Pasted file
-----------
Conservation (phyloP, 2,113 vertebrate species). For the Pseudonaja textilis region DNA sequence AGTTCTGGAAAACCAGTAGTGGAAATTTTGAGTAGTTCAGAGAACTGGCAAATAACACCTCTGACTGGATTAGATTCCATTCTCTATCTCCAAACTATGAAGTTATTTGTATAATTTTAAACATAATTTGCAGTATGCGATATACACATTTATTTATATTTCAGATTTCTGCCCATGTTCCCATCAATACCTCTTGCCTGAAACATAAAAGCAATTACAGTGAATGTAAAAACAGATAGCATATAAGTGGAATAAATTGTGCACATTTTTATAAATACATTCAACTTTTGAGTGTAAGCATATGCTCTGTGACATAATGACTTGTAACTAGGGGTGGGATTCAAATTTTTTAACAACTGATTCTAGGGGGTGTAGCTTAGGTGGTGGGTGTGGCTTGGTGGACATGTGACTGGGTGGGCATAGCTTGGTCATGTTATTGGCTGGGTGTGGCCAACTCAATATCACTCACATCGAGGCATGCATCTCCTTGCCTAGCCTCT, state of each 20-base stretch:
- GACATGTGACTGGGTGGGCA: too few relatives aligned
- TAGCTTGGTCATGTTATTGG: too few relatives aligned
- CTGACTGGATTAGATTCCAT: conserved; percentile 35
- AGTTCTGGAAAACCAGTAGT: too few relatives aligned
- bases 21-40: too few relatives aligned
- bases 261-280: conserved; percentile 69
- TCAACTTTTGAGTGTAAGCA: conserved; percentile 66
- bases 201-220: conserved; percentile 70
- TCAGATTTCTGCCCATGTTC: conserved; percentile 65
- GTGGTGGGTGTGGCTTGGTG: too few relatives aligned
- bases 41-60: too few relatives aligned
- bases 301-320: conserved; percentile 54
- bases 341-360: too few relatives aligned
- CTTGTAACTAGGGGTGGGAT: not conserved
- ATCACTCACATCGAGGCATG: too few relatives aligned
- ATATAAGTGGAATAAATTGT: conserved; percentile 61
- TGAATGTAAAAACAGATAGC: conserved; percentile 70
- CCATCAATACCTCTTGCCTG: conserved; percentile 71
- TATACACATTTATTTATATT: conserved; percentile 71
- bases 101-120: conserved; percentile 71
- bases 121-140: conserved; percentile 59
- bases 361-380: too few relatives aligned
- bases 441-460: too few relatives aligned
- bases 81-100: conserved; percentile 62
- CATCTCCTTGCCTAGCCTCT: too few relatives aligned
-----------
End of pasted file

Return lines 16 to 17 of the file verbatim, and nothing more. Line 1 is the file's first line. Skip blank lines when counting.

- ATCACTCACATCGAGGCATG: too few relatives aligned
- ATATAAGTGGAATAAATTGT: conserved; percentile 61